The measure looks to be a tit for tat move in response to U.S. authorities’ decision last year to deny Russian diplomats access to two Moscow-owned compounds … (Wall Street Journal)

  • Escalate tensions

    The measures escalate tensions after ties fell to Cold War lows following the Ukrainian crisis in 2014 and allegations last year that Russia had used cyber attacks … (Wall Street Journal)

  • Threatening

    The moves, which Russia had been threatening for weeks, came a day after the United States Senate approved a measure to expand economic sanctions against Russia, as well as against Iran and North Korea. (The New York Times)

  • Largely evaporated

    Moscow did not respond at that time, with President Vladimir V. Putin signaling that he was hoping for better relations under the future President Trump. Those hopes have largely evaporated. (The New York Times)

  • Expressing annoyance

    On Thursday, while expressing annoyance, Mr. Putin said at a news conference in Finland that he would wait to see the final law on the new American sanctions before deciding on a response.

  • Despite invectives

    Despite Washington’s invectives, Moscow “has acted responsibly showing restraint and has not responded to obvious provocations,” the ministry noted. (TASS)

  • Cold War lows

    The measures escalate tensions after ties fell to Cold War lows following the Ukrainian crisis in 2014 and allegations last year that Russia had used cyber attacks … (Wall Street Journal)

Most Knife analyses illustrate the difference between what actually happened (the Raw Data) and how the media reports on it (the Raw Data plus Distortion). The coverage of Russia’s response to the Senate’s sanctions bill is a little different, because it’s based on a Russia Foreign Ministry statement with its own share of distortion and, in particular, biased spin (noted below in red).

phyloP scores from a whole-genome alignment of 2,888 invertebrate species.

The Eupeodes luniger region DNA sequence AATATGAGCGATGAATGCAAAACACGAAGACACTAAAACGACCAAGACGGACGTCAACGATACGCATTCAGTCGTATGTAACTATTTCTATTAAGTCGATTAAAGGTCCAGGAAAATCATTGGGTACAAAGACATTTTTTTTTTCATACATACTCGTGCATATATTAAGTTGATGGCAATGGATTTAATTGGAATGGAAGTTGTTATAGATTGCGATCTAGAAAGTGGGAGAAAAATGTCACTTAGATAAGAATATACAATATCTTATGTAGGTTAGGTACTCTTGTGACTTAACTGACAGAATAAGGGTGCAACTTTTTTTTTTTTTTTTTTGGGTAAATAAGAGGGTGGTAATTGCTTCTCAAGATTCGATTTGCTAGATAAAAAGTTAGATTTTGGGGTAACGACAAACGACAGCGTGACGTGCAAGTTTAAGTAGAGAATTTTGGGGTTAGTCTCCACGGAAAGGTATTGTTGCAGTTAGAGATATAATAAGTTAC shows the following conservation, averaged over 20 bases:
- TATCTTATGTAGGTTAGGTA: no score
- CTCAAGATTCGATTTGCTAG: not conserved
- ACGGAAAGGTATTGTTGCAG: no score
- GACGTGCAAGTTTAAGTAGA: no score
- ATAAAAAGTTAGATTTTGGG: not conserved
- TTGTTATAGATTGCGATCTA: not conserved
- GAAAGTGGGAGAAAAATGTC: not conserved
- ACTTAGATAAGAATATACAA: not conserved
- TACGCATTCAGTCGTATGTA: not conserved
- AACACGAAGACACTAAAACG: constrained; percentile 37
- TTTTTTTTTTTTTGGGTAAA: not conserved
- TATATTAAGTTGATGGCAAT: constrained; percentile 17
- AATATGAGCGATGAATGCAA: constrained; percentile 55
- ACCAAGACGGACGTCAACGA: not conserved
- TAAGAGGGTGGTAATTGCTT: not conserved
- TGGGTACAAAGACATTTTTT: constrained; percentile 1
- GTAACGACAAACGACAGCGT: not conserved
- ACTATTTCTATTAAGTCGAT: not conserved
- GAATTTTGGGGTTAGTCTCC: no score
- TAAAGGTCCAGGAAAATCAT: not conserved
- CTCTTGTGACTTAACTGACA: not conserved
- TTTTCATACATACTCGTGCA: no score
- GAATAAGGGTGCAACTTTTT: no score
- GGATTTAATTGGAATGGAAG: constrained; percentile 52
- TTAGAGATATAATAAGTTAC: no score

From describing U.S. foreign policy as “extremely hostile” and “Russophobia,” and the proposed sanctions as “anti-Russia,” “blackmail” and “an obvious indication that relations with Russia are “in thrall to the political infighting” in Washington, the statement’s bias is somewhat straightforward: Russia is innocent, and the U.S. is wrong to seek new sanctions against it.

TASS, the Russian state-run news agency and one of the four sources we analyzed, follows the same bias, with a few additions of its own, such as, “The US has been persistently pushing ahead with its anti-Russian crusade under the far-fetched pretext of Russia’s alleged meddling in its internal affairs.”

Next to TASS, the three U.S. sources may seem objective, but upon closer examination we found that they’re also biased—just in a different way. They mostly cited the ministry’s statement, as well as statements from Russian officials, and they provided contextual information about the bill. However, each of the articles’ lead sentences have something else in common:

  • Fox News: “Russian President Vladimir Putin finally took his revenge on Friday …”
  • The New York Times: “Russia took its first steps on Friday to retaliate against proposed American sanctions …”
  • The Wall Street Journal: “Russia struck out at the U.S. on Friday …”

Is it fact or fiction? Which outlet presents the most spin?

  • 64% Spun

  • 65% Spun

  • 71% Spun

  • 73% Spun

The spin here implies that Russia is the one acting aggressively against the U.S. These articles downplay the principle of diplomatic reciprocity, which the Russian ministry cites as the reason for its actions, and present Russia’s response as an attack, or revenge, on the U.S.

All of the articles we analyzed (TASS, Fox News, The New York Times and The Wall Street Journal) feature primarily one side of the story, implying that the other country is the main problem. Although they support different sides, they are all biased in that they don’t present a balanced participation of all sides of the conflict. This accounts for the low slant ratings that they all received in our ratings.

Slant is often invisible to readers, meaning, it is hard to notice the sides of the story that aren’t on the page. It’s particularly important, though, that readers are aware this type of biased reporting, as it can further a mentality of blame and polarization, and can help escalate conflict.  

To bring more balance to the news, reporting could prioritize data that shows how all parties participate. Sanctions and retaliation are common in international policy, and do not necessarily mean relations are headed towards conflict. Ideally media could report on policy changes in a data-based manner, minimizing the drama and appeal to emotions that media currently overuses.

Fiction
or
Fact

Tass

The US actions once again attest to Washington’s extremely aggressive policy in international affairs, which, “under the guise of its ‘exceptionalism,’ “arrogantly ignores other countries’ stances and interests,” the Russian Foreign Ministry said.